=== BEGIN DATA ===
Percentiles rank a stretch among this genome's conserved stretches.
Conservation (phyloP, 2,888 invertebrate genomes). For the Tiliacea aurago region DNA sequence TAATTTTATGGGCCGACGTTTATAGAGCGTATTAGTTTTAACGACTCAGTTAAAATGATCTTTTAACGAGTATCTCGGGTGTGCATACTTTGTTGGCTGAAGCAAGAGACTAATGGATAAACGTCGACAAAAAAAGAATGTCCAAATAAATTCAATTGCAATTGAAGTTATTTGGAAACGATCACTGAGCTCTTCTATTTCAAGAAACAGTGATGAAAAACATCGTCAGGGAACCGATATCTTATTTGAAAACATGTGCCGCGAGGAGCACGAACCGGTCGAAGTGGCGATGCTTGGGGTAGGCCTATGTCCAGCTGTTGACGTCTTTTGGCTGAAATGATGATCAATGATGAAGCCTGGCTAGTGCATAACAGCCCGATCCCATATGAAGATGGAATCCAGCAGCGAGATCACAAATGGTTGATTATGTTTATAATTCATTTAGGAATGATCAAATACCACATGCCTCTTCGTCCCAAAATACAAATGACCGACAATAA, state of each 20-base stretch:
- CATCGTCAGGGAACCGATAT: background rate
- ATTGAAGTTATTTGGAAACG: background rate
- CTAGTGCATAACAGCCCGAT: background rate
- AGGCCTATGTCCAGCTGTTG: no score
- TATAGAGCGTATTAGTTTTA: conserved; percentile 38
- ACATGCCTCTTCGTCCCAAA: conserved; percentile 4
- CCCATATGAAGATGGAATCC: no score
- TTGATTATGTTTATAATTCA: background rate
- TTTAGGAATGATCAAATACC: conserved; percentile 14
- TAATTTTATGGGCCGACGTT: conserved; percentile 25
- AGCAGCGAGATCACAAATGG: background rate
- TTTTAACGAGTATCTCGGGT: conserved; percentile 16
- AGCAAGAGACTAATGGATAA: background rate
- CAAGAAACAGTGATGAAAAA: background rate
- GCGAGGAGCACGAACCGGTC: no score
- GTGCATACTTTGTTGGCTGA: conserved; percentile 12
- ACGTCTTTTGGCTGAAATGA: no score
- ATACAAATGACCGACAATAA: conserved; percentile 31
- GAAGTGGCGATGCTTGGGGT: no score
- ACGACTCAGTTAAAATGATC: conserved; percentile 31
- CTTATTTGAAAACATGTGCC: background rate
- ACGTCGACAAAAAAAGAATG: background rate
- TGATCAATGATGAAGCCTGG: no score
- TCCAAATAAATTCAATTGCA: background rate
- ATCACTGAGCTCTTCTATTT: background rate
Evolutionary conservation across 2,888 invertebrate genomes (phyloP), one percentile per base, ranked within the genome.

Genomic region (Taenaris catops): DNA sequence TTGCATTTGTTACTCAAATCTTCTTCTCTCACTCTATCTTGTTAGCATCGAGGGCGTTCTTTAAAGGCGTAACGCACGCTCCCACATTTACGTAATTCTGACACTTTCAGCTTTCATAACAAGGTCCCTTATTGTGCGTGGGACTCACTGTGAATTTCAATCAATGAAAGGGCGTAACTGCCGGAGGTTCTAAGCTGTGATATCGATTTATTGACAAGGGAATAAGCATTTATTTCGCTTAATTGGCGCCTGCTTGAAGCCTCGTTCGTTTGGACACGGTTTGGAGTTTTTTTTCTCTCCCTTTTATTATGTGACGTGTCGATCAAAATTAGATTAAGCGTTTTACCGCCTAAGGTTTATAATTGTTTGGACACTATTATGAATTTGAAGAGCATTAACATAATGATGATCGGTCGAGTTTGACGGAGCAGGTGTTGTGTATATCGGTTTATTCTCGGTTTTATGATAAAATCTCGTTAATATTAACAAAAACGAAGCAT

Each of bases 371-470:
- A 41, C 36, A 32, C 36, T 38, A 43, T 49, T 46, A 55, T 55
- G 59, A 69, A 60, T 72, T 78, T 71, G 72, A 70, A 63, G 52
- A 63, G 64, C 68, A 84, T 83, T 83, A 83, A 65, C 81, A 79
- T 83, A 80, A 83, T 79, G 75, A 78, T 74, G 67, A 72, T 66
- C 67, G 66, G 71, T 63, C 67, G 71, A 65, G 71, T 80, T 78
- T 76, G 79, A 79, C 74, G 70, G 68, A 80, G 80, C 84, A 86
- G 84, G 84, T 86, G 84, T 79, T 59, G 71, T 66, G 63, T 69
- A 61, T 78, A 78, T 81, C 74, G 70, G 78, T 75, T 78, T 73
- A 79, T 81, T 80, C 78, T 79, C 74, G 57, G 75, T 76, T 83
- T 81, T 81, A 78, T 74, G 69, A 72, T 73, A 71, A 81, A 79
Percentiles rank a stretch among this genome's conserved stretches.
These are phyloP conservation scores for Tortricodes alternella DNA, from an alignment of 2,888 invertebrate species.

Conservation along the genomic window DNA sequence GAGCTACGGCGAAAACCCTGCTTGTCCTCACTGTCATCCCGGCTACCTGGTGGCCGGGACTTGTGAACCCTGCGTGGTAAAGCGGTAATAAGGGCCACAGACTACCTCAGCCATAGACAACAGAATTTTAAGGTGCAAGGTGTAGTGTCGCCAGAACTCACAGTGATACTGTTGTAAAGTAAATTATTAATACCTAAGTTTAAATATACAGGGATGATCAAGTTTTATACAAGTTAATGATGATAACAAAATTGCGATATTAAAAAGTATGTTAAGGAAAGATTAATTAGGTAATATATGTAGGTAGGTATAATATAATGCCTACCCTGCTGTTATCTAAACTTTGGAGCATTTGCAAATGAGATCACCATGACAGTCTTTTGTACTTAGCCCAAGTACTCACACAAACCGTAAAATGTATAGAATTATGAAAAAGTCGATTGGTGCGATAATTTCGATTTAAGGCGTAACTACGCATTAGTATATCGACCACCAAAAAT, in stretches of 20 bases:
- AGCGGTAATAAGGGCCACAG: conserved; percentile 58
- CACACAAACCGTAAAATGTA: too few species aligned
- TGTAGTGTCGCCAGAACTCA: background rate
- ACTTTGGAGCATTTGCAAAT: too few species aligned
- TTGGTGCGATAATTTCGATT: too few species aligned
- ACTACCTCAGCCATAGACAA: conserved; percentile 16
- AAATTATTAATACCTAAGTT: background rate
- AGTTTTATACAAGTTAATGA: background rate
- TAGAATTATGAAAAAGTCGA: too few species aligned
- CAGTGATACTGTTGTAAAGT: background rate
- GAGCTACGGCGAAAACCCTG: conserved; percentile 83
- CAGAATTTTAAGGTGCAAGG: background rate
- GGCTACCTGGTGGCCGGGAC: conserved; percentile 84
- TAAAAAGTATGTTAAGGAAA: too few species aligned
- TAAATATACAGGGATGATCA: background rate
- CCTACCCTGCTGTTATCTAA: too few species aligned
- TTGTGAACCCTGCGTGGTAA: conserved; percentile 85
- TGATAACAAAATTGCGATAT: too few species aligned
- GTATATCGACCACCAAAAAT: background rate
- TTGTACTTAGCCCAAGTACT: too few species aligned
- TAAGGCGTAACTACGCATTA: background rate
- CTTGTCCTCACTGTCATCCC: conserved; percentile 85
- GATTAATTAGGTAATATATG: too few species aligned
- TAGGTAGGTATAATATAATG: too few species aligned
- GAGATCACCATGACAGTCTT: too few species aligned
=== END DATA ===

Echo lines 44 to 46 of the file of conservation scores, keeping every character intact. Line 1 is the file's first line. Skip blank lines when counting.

- AGCGGTAATAAGGGCCACAG: conserved; percentile 58
- CACACAAACCGTAAAATGTA: too few species aligned
- TGTAGTGTCGCCAGAACTCA: background rate